Oral anticoagulation continuation compared with heparin bridging therapy among high-risk patients undergoing implantation of cardiac rhythm devices: a meta-analysis

 

‘Bridging’ anticoagulation therapy may be bad for you – implications for cardiac device implantation

 

To prevent thromboembolic complications, some patients with implantable cardioverter defibrillators and pacemakers as well as those undergoing cardiac resynchronization therapy may need long-term anticoagulation. Yet the incidence of perioperative bleeding events seems to be high when choosing heparin bridging strategies. 

In a new meta-analysis published in Opens external link in new windowThrombosis and Haemostasis, Professor of Cardiology Lei Feng and his team at the Department of Cardiology, First Affiliated Hospital, China Medical University, Heping, Shenyang, Liaoning, China, performed a systematic literature search of PubMed/MEDLINE, Ovid and Elsevier and the Cochrane Library databases, looking for articles comparing continuation of oral anticoagulation with heparin bridging therapy. Their meta-analysis included six trials with a total of 629 high-risk subjects continuing oral anticoagulation and 403 high-risk patients with heparin bridging regimens were included.

The findings revealed that pacemaker implantation is feasible without interruption of oral anticoagulation in high-risk populations and that continuing oral anticoagulation is associated with a better risk-benefit ratio than heparin bridging strategies. Even though no differences in thromboembolic events were found between both treatment groups, the incidence of perioperative bleeding complications was lower when continuing oral anticoagulation. In addition, there was a trend for shorter hospital stays favoring the patients receiving continuous oral anticoagulation. The latter was also more convenient to implement than heparin bridging therapy. The risk reduction was significant: a 71% risk reduction of developing pocket hematoma and an 85% lower chance of suffering from hematoma drainage/revision. The authors concluded that implantation of cardiac rhythm devices without interruption of anticoagulation therapy in high-risk patients may offer the best combination of an acceptable risk of bleeding complications with the lowest risk of thromboembolism compared with heparin bridging strategies.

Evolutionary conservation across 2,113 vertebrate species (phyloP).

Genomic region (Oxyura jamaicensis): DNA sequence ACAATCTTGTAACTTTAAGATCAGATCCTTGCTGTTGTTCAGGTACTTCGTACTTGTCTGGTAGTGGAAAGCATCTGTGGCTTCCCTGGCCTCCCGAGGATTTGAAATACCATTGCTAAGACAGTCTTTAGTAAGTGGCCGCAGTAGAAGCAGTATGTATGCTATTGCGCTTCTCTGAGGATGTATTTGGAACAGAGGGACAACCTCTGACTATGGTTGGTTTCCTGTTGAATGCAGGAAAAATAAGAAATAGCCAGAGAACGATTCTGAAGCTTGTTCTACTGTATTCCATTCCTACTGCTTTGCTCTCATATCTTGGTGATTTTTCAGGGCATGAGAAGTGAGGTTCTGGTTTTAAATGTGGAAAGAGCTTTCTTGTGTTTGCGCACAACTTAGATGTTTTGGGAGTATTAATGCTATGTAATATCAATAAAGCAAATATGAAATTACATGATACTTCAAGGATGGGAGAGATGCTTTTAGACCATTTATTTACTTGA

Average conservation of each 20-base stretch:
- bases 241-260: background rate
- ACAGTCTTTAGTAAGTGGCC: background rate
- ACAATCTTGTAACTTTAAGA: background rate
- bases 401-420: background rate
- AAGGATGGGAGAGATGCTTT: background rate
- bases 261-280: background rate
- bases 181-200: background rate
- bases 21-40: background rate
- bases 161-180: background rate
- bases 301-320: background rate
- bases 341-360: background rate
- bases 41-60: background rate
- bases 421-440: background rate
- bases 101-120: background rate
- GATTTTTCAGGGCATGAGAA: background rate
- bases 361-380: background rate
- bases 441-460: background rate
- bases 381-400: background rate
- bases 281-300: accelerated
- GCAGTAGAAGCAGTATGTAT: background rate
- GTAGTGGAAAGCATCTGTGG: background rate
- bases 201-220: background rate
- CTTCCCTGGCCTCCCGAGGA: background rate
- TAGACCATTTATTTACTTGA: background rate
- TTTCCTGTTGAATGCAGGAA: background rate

There are several limitations to this meta-analysis since only one study was a randomized trial, the total number of included patients was relatively small, and the type of cardiac rhythm devices which were implanted in the various trials differed considerably. 

The results - published in "Thrombosis and Haemostasis"  suggest that continuing oral anticoagulation might be a safe alternative to heparin bridging in the above mentioned procedures. This would have important implications for clinical practice.  Further well-designed randomized clinical trials with larger sample sizes are needed to confirm these findings.


References
Feng L, Yang L, Jian L, et al. Opens external link in new windowOral anticoagulation continuation compared with heparin bridging therapy among high-risk patients undergoing implantation of cardiac rhythm device: a meta-analysis. Thromb Haemost 2013; 109: 1124-1131.

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